If you want employees to read the safety signs you''ve posted all over the plant, not just glance at them and continue walking, then think color.
According to a trio of researchers, use bright colors - neon-bright - if you want to grab their attention. But use natural-looking colors if you want them to remember what they''ve seen. And if you want them to immediately forget what they''ve seen, use black and white.
According to a new research study, if a picture is worth a thousand words, a picture with natural-looking colors may be worth a million, memory-wise. The findings, reported in the May issue of the Journal of Experimental Psychology: Learning, Memory and Cognition, published by the American Psychological Association (APA), shed light on how a person''s visual system processes information about color.
According to researchers, color helps us to process and store images more efficiently than colorless (black and white) scenes, and as a result, we remember them better.
In Europe, a trio of psychologists conducted five experiments to explore color''s role in memory. In the basic experiment, participants looked at 48 photographs, half in color and half in black and white. Then, they viewed the same 48 images randomly mixed with 48 new images, and indicated if they had seen each picture. Participants remembered the colored natural scenes significantly better than they remembered black and white images, regardless of how long they saw the images.
People who saw images in color but were tested on them in black and white, and vice versa, did not remember them as well. This finding suggests that image colors are part and parcel of initial storage, attached to how objects "appear" in our memory.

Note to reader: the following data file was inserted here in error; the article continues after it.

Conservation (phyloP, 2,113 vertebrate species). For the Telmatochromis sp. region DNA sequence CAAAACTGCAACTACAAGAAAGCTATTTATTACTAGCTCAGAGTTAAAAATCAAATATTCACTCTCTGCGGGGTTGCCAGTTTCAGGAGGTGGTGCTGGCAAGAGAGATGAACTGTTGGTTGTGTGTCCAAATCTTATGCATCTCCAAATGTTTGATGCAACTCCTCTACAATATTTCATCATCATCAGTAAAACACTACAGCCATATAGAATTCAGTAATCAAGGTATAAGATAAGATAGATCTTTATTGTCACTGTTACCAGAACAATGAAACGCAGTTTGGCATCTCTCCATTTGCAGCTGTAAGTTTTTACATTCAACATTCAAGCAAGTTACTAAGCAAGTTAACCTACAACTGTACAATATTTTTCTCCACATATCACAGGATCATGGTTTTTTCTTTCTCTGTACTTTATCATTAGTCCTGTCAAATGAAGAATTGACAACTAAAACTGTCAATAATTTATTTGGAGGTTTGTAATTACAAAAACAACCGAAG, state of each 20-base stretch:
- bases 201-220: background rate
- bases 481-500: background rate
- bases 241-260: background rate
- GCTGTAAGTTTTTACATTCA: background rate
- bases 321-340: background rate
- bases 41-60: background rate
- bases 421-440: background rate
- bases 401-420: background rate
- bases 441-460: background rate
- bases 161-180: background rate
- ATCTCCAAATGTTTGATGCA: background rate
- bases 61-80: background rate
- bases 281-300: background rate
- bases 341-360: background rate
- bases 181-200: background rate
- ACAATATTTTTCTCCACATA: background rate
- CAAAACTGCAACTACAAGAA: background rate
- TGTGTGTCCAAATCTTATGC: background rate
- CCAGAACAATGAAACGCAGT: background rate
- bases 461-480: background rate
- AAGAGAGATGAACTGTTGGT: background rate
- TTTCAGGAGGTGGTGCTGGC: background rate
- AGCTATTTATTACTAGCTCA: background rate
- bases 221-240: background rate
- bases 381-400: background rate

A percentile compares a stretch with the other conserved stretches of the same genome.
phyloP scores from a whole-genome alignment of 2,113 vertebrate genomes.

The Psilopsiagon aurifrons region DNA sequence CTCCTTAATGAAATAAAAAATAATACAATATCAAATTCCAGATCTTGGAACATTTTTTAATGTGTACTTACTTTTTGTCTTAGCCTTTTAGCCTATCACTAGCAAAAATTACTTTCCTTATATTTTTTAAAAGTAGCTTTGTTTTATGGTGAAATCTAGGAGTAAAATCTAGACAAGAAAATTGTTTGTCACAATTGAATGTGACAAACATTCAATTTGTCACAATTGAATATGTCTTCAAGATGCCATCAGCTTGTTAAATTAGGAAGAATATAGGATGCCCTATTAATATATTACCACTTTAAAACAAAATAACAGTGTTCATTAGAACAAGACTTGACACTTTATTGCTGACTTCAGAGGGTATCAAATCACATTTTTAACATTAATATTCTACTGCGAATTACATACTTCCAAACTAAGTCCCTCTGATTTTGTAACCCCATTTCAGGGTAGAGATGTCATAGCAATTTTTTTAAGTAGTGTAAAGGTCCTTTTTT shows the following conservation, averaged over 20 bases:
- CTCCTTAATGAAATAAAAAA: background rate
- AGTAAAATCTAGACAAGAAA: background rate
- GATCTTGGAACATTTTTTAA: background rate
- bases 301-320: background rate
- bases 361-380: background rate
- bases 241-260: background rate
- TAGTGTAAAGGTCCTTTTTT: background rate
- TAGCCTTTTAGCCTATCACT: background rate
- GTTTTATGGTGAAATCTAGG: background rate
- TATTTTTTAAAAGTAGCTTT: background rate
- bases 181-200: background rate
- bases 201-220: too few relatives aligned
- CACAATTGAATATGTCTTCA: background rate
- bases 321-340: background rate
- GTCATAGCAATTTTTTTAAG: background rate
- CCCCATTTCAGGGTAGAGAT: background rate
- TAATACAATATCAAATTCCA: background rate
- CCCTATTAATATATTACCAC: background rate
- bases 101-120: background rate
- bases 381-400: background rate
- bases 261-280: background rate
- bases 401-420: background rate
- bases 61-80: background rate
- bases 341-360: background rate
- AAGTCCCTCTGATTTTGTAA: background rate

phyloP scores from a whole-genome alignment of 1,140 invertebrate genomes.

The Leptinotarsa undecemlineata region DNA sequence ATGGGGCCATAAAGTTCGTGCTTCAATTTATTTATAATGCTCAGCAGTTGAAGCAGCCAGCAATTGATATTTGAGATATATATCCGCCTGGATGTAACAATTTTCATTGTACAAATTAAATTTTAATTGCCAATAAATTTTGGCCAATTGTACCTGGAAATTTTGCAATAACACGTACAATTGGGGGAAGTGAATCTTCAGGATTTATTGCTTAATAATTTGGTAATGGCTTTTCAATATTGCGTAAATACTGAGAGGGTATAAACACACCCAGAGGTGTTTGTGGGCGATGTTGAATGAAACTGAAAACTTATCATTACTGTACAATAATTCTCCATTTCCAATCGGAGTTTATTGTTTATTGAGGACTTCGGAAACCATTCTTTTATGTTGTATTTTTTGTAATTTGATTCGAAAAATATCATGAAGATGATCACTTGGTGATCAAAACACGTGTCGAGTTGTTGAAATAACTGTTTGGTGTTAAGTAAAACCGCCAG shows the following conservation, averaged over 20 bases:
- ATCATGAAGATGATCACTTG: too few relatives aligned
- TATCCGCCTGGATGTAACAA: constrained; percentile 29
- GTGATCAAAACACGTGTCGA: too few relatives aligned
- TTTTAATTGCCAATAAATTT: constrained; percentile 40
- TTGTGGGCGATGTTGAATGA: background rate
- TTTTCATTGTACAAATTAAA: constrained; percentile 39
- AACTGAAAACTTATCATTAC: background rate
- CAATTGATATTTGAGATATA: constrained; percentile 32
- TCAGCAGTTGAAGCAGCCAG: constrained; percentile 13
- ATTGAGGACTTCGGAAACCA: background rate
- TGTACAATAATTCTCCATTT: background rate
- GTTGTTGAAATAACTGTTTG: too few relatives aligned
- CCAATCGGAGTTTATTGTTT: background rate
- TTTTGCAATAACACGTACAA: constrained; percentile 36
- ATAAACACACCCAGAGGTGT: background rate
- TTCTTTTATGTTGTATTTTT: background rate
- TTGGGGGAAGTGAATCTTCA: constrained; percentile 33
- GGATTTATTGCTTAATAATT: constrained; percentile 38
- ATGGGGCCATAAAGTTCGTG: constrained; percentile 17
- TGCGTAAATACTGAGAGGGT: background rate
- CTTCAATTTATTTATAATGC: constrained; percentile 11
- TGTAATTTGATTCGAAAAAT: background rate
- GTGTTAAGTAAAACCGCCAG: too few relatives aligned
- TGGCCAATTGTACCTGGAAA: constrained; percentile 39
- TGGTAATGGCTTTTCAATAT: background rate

Through experimental variations, the researchers ruled out whether color''s built-in appeal caused the advantage by grabbing participants'' attention better than black and white.
Among other findings, people did not remember falsely colored scenes any better than scenes in black and white - suggesting that it wasn''t just color that strengthened memory, but rather natural color. Says co-author Karl Gegenfurtner, Ph.D.,
"It appears as if our memory system is tuned, presumably by evolution and/or during development, to the color structure found in the world. If stimuli are too strange, the system simply doesn''t engage as well, or deems them unimportant," said co-author Karl Gegenfurtner, Ph.D. Safety managers could find these studies valuable. "In order to engage or grab [an employee''s] attention, bright colors might well be most suitable," observed co-author Felix Wichmann, Ph.D. "If, on the other hand, the aim is more to have an image ''stick'' in the viewer''s memory, unnatural colors may not be suitable."
by Sandy Smith ([email protected])